In a statement to The Independent, Public Health England said their initial advice was based on previous coronavirus outbreaks of Sars and Mers. The change of guidance was based on an “improved global understanding of Covid-19 and the safe systems of working in mortuary practice”, and their current advice is aligned with that of the World Health Organisation. Nevertheless, many funeral directors would rather be safe than sorry.
“We decided as a company that we would treat the initial advice we were given as what we would use,” Williamson says. “We’re in full PPE handling bodies.” Coulbert is doing the same. Thankfully, both were well prepared and ordered stocks of PPE months ago. But new supplies are scarce. What is available to buy is highly expensive, and that means others are struggling to protect themselves and their employees.
“There are funeral directors who’ve got nothing,” says Coulbert. “I’ve seen funeral director staff arrive at hospital mortuaries without a mask and without a gown, and those are the two most basic things we need. It is frightening. It’s whatever you can get.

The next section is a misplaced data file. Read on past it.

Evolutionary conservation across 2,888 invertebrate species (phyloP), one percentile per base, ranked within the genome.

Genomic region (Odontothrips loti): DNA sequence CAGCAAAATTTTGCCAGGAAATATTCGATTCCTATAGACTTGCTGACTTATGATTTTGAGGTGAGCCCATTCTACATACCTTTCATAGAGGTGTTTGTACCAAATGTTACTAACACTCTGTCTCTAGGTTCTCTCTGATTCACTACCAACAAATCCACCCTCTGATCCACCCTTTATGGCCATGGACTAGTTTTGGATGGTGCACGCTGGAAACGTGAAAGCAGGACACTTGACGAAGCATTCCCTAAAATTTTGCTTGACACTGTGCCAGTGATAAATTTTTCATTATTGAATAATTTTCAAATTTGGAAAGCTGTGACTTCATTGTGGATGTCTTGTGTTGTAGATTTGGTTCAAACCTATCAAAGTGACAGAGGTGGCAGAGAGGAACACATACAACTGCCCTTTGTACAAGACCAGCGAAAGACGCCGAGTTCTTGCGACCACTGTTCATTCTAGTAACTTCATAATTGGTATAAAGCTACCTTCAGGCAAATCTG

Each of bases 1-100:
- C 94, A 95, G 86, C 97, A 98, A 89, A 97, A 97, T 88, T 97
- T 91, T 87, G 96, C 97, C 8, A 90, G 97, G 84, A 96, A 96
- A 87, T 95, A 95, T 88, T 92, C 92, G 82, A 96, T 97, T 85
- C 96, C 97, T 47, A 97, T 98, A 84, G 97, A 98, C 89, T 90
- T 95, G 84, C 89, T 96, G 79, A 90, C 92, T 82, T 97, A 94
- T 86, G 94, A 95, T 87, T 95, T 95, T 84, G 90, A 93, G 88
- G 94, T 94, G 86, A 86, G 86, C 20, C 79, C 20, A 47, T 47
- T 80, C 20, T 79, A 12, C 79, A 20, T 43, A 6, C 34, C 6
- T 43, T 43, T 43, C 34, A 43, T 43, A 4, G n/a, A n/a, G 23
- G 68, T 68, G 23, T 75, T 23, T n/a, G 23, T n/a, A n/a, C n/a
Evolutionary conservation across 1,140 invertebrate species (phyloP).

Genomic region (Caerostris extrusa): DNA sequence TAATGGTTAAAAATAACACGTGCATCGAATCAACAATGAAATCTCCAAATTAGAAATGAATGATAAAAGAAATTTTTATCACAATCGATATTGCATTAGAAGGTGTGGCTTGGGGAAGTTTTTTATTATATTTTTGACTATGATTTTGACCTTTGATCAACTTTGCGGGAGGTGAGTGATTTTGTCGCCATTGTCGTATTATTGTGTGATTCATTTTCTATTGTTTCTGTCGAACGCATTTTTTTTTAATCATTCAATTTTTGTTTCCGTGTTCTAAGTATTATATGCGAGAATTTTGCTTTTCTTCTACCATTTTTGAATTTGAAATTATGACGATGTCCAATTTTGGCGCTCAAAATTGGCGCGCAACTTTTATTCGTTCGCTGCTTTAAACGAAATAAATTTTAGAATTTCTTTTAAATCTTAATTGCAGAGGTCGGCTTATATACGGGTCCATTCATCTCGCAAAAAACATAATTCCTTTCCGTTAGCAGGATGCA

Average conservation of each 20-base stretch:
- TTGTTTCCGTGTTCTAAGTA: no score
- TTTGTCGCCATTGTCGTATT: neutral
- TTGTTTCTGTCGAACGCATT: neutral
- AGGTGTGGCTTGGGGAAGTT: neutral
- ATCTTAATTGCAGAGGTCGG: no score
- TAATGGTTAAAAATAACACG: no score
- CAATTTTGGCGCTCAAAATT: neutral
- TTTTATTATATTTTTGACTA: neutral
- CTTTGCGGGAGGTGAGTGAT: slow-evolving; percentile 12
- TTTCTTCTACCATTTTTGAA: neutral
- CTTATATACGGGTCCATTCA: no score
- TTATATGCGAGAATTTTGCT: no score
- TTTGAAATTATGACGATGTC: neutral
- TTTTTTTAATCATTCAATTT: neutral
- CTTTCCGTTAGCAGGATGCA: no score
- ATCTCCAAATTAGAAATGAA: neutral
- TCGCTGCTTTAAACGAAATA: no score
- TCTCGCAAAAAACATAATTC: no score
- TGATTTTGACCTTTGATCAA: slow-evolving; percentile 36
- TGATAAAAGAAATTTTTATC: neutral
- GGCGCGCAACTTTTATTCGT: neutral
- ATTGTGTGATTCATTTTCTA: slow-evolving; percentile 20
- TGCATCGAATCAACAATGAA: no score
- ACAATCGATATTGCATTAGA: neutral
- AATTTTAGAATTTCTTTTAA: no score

“We’re in and out of people’s homes, in and out of care homes, in and out of hospitals. We can’t avoid that contact. If we don’t have the right PPE, we are probably one of the very few professions actually spreading it around our local area.
“One of the biggest concerns that I have is what if I have it? What if I’m a carrier and I go to a funeral service and there’s 10 people there and I’m not wearing a mask and I give it to those 10 people. What if I kill somebody at a funeral service? That is a genuine concern that I have.”
Some standard, everyday equipment is also in short supply. Body bags are not deemed necessary to prevent infection from the deceased but are nevertheless “absolutely impossible” to find, says Coulbert, who was passed a document issued by local police that advised on how to wrap a deceased’s body in plastic.